News story

Design for new product safety marking

Government publishes design for the UK marking that would apply to certain products sold in the UK if the UK leaves the EU without a deal.

UKCA marking

Today (2 February 2019) the government has published the design for the UK marking for certain products to be sold in the UK, which would replace the CE marking in the event the UK leaves the EU without a deal.

The CE marking is placed on specific products including toys, machinery and electrical equipment to show that they are compliant with the relevant EU regulatory requirements. In most cases the CE marking can be applied to products tested by the manufacturer. For some products, there is a legal requirement for the product to be assessed by a third-party assessment body (usually a ‘Notified Body’) to confirm they meet relevant regulatory requirements.

In a ‘no-deal’ scenario, the EU will stop recognising the competency of UK-based Notified Bodies to assess products for the EU market. Therefore, manufacturers using UK-based Notified Bodies to assess products against the requirements of EU law will no longer be able to apply the CE marking.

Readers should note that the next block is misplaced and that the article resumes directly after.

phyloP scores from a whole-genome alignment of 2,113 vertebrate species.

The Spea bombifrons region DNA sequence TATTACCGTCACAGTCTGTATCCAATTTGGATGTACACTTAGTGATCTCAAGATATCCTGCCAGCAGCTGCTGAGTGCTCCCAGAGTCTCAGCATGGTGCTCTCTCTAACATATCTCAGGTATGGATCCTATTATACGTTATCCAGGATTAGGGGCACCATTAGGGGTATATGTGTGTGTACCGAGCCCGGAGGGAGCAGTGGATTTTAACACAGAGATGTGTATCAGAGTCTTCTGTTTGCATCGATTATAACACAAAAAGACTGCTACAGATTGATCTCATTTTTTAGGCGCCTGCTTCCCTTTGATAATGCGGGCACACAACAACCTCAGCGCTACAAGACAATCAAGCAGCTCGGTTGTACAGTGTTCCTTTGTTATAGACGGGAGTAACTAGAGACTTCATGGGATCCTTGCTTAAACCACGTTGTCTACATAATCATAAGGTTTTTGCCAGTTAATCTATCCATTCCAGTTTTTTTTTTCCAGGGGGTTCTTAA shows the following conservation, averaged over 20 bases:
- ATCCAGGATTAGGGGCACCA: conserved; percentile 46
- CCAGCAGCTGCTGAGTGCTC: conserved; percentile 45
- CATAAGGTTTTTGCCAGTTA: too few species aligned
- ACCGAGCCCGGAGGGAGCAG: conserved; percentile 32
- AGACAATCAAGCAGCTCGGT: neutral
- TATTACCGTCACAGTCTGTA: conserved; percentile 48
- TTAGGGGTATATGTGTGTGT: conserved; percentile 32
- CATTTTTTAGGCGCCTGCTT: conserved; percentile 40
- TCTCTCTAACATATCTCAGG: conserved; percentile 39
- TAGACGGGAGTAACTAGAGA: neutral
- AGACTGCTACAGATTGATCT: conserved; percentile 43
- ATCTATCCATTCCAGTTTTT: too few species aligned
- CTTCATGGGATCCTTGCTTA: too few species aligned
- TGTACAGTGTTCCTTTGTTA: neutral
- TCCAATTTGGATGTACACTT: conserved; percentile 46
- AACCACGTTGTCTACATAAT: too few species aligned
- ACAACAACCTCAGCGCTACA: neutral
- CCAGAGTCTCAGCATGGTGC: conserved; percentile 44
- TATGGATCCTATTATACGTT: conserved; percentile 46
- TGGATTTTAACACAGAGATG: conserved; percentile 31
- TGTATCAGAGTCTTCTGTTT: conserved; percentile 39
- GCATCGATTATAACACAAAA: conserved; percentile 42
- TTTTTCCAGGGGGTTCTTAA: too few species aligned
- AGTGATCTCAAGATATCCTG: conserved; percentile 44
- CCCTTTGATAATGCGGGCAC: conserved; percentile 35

The government intends to reclassify UK Notified Bodies as UK Approved Bodies. These bodies will be eligible to assess products against relevant UK requirements and issue the UK marking to compliant products.

In most cases, manufacturers would not need to use the UK marking immediately in the event of the UK exiting the EU without a deal. Manufacturers will be able, for a period of time, to continue to use the CE marking when placing their products on the UK market if their product meets the relevant EU requirements. This would include products that have had any necessary third-party assessment carried out by an EU-recognised body. The government would consult businesses before taking a decision on when this period would end.

Products being exported to the EU which currently require the CE marking will continue to require the CE marking to demonstrate compliance with the relevant EU regulatory requirements.

Delivering a deal with the EU remains the government’s top priority. The government is accelerating no-deal preparations to ensure the country is prepared for every eventuality, as it is the responsible thing to do and will continue to publish guidance to business and citizens to ensure they can make informed preparations.

Published 2 February 2019